Wednesday, February 22, 2006
Homegrown natural beef could soon find its way into Yampa Valley freezers.
Greener Pastures Ranch announced this week that it has begun marketing locally fed, hormone-free beef in bulk quantities. A portion of the meat will come from 4-H calves that helped raise $5,500 for a college scholarship fund.
Yampa Valley resident Tim Jenkins is selling all-natural Colorado beef through his Web site at www.greenerpasturesranch.com. The meat is available in one-eighth, one-quarter, half or whole-beef quantities. The beef orders will be filled in June and September, with the meat delivered to customers' homes ready for the freezer.
A whole beef, butchered into steaks, roasts and other cuts, can occupy 16 cubic feet of space in a freezer, Jenkins said. The delivered meat comes in 8 to 10 boxes, each weighing about 50 pounds.
Jenkins, who lives in Steamboat and owns a feedlot in Wiggins, said his hunch that mountain-raised calves can be top producers without a need for hormones or antibiotics has been proven correct during the past year.
"These cattle are extremely healthy and content," Jenkins said. "As a result, they really out-perform typical commodity cattle."
Jenkins has tracked the daily feed consumption and weight gain of his cattle to confirm that growing in a stress-free environment eliminates the need for chemical supplements.
In November, Jenkins purchased nine of the offspring from 11 heifers auctioned two years ago by the 4-H Bar Cattle Co. It was formed as a separate nonprofit entity by the Routt County 4-H Scholarship Committee. The goal is to gradually raise scholarship money to help Routt County high school seniors pursue advanced education.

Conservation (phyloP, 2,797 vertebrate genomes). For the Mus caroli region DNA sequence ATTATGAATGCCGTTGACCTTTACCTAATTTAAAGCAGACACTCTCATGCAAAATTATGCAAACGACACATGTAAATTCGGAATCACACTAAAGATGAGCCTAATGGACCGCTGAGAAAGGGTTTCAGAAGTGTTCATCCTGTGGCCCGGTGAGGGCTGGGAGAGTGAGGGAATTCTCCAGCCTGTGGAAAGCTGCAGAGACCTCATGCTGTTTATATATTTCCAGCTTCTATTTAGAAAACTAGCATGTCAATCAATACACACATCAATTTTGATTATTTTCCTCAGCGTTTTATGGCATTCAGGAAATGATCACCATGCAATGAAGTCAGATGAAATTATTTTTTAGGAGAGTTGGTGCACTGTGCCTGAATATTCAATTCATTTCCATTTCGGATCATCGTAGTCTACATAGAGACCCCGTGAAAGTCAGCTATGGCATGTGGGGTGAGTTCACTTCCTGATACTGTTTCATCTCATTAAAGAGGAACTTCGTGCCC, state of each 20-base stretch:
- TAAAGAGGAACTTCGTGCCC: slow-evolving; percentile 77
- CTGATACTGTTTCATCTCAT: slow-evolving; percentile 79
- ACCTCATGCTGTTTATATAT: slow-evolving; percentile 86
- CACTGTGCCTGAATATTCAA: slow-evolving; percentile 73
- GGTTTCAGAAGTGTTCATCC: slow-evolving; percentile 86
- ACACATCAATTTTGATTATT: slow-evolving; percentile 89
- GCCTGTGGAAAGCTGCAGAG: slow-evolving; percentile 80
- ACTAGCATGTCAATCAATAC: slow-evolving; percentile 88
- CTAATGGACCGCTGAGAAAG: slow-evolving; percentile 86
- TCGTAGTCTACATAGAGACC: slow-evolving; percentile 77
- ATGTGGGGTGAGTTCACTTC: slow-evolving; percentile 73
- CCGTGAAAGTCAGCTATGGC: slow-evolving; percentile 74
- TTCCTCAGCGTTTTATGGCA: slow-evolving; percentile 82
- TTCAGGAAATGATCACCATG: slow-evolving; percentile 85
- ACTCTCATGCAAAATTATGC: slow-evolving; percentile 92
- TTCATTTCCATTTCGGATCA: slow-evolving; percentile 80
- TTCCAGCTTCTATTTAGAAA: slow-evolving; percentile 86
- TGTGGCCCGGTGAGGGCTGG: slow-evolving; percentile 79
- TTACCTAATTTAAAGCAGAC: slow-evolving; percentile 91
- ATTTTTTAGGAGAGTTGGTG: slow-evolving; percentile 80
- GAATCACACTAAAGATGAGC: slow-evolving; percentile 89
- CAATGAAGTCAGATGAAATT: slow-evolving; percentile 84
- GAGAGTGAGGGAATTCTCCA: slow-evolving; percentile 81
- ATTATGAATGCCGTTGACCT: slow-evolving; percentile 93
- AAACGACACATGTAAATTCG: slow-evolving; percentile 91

Area businesses and organizations were enticed to sponsor one of 11 heifers by bidding a minimum of $1,200. The money went to offset the expense of the original purchase price of each heifer. Each of the animals wintered on a different Routt County ranch. The ranch families made an in-kind contribution to the scholarship fund by feeding the animals.
All 11 of the original heifers delivered calves last year, and Jenkins purchased nine calves to become part of his all-natural beef herd.
"We purchased those calves in support of the program, because we believe in it," Jenkins said.
Four-H held back one bull calf with outstanding genetics for sale in the Routt County Bull Sale.
-- To reach Tom Ross, call 871-4205 or e-mail email@example.com